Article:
The night before a long hike that would take me around the north side of Shoshone Lake in Yellowstone National Park, I had a short phone conversation with my girlfriend. “Be careful,” she said, referring to the potential for running into a grizzly bear. “Don’t worry,” I assured her. “This isn’t a big grizzly area.” The next day, after hiking roughly five miles along DeLacy Creek and wrapping along the north side of the lake, I fell into a groove.
Growing up on the east coast, I treasured the opportunity to lose myself in thought while wandering through the forests of New England. Never did I have to disrupt myself from whatever inane thought was bouncing around my head as I ambled past babbling brooks and moss covered trees. So when I moved to Yellowstone in 2009, it was difficult adjusting to the new reality of there being an animal capable of killing and eating me should the wrong circumstances arise. Since then, I’ve eschewed the ability to relax into the gentle, carefree cadence to which I was accustomed.
After hiking for a few hours that day, I entered a dense lodgepole pine forest – hardly prime grizzly habitat, and I allowed my mind to drift. When I came around a bend a few minutes later, the sound of a large crash jolted me from my silent reverie, and I instinctively stopped while peering through the stand of trees directly in front of me. On the other side of the thicket of thin, straight lodgepoles, less than fifty feet away, a mass of light brown fur clumsily bounded in the opposite direction, quickly disappearing into the thick forest. I had surprised the bear, but luckily for me, it did what most bears do: run in the opposite direction.
My heart pounded audibly for the next ten minutes thinking about how the situation could have turned out differently. But, as my fear subsided, a thrilling feeling of gratitude and appreciation emerged. I had encountered arguably the most dangerous of North American mammals on its own terms. Nothing could replicate that moment.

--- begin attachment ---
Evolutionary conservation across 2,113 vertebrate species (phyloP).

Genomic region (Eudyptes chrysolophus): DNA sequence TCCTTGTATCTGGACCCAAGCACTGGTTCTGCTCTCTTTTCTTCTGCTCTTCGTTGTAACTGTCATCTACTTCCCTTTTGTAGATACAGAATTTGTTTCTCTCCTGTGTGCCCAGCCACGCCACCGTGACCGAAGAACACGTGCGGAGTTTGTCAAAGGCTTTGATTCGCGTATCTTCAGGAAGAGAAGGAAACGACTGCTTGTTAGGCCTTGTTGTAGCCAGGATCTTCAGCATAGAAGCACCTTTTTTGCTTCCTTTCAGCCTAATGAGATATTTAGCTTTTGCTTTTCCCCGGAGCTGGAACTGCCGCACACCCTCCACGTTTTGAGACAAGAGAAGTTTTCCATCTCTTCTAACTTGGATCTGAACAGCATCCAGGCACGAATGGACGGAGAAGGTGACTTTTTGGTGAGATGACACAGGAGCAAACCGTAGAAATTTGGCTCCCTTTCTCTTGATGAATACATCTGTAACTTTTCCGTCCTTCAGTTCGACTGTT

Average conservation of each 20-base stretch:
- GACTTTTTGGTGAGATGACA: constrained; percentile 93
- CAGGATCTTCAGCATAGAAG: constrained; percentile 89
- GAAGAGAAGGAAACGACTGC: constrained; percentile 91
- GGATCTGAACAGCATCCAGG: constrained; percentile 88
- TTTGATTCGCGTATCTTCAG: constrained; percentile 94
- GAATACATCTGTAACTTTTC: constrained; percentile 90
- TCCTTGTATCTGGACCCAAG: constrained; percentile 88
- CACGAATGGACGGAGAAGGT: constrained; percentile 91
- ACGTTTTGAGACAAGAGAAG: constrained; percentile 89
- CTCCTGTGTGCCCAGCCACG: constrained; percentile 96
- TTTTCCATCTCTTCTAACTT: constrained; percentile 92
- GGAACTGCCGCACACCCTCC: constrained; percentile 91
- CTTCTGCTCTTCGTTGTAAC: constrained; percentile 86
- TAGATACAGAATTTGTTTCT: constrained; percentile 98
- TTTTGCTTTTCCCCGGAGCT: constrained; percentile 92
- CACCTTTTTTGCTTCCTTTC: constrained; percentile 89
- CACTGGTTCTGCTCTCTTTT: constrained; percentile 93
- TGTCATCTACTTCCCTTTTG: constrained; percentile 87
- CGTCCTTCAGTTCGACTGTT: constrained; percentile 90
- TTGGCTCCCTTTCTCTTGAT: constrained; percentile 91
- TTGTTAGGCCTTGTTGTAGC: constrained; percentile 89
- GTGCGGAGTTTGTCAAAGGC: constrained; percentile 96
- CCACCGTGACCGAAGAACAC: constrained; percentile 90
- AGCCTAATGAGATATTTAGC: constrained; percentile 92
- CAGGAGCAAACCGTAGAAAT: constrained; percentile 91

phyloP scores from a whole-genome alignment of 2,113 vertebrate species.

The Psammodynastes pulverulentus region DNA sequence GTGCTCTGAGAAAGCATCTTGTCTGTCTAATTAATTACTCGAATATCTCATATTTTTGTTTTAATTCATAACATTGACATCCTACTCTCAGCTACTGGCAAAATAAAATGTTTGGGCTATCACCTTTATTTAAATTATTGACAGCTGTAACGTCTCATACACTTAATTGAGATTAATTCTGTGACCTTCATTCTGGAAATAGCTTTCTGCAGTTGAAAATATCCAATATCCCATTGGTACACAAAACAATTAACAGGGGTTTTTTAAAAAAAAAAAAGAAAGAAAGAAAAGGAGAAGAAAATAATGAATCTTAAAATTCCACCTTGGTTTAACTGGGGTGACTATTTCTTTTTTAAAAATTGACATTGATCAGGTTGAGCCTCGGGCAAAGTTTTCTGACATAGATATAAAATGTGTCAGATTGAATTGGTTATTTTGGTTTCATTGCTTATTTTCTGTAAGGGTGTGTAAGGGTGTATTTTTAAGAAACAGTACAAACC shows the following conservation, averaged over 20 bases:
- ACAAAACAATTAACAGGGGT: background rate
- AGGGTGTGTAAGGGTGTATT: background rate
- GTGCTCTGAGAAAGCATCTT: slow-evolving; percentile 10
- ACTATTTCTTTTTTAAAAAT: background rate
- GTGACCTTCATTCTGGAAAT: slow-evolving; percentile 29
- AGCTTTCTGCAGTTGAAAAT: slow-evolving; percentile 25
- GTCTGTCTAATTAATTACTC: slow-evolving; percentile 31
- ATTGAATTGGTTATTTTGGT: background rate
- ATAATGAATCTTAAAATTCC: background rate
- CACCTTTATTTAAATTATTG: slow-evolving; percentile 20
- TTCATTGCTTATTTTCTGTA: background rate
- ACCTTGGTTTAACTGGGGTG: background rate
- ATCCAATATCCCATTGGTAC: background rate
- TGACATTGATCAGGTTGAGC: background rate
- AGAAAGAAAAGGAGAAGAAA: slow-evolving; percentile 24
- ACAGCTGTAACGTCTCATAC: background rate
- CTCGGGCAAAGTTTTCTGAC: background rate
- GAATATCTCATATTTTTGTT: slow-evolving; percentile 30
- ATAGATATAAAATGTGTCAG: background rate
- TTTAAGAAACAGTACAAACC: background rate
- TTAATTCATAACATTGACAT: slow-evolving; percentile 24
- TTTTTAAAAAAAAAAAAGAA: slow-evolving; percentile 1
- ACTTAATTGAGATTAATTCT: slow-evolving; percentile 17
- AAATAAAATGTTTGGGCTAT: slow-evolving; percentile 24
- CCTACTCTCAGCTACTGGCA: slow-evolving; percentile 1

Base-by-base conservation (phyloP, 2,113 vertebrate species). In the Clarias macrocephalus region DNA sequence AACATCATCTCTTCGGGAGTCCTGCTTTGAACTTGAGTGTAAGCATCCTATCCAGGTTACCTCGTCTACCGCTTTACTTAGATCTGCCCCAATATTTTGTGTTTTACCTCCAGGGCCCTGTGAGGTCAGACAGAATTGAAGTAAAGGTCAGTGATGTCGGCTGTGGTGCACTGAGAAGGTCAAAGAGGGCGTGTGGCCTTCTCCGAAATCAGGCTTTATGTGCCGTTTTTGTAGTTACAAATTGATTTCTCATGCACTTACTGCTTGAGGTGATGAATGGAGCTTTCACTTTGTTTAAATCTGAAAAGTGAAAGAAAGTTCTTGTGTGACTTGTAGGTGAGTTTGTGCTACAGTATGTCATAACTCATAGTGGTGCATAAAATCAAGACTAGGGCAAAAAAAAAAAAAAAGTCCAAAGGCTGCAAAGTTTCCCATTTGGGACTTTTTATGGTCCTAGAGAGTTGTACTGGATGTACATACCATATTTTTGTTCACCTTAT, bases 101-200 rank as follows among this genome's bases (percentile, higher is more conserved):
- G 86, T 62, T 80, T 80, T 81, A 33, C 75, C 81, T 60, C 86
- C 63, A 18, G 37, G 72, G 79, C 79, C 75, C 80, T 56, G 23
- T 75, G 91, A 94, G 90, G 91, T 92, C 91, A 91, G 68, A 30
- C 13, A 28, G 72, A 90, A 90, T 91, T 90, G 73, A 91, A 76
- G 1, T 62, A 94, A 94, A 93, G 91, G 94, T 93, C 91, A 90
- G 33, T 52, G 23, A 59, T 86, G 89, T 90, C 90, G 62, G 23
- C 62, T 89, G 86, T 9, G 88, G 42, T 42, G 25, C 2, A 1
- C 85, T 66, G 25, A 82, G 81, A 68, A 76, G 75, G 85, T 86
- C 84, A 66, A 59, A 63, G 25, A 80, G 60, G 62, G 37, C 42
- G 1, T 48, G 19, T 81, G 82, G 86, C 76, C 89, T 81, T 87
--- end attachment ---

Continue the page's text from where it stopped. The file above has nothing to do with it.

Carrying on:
Early this month, a Montana man also made a mistake while hiking in Yellowstone, but unlike me, he wasn’t so lucky and ended up paying the ultimate price. Since then, the Park Service captured and euthanized the bear after confirming it was the killer.
It is easy to say that after a bear has killed someone, we cannot take the risk that it might do it again. The wounds on the bear’s victim suggested that it was a defensive attack, and with a couple of cubs in tow, it is not difficult to reason that this was the motive. If such was the case, the bear did exactly what we expect bears to do in such circumstances. Even so, the knee-jerk reaction on the part of park wildlife managers was to euthanize the bear.
We seek out places like Yellowstone because they are wild, and no animal better symbolizes wildness than the grizzly, which ranges over thousands of acres over the course of their lives. Yet this is also part of the problem. All too often, grizzly bears are reduced to little more than symbols.
The grizzly is Montana’s state animal, and the towns surrounding Yellowstone are populated by businesses with names like Grizzly Lodge, Grizzly RV Park, Grizzly Internet Service Provider, and Grizzly Lounge. It may be easy to employ the grizzly as a symbol, but it is much more difficult to adapt to the challenges that come with living alongside them. To do so is inherently an act of humility and recognition that we do not control everything, but if we are so quick to kill each bear that threatens our dominance, the deference demonstrated by celebrating the idea of this animal is empty.
When the park service was established in 1916, it was given the conflicting mission of conserving resources such as wildlife while also providing for the enjoyment of visitors. This July, Yellowstone set an attendance record with more than 980,000 people visiting the park, thus making it increasingly difficult for the park to balance these competing objectives. As I discovered, there is as much difficulty as there is joy in accepting the reality of wildness, but if we want Yellowstone to continue to be the epitome of this uniquely American value, we must treat its wildlife as such and manage it with the same sense of purpose and principle that allowed for the park’s creation.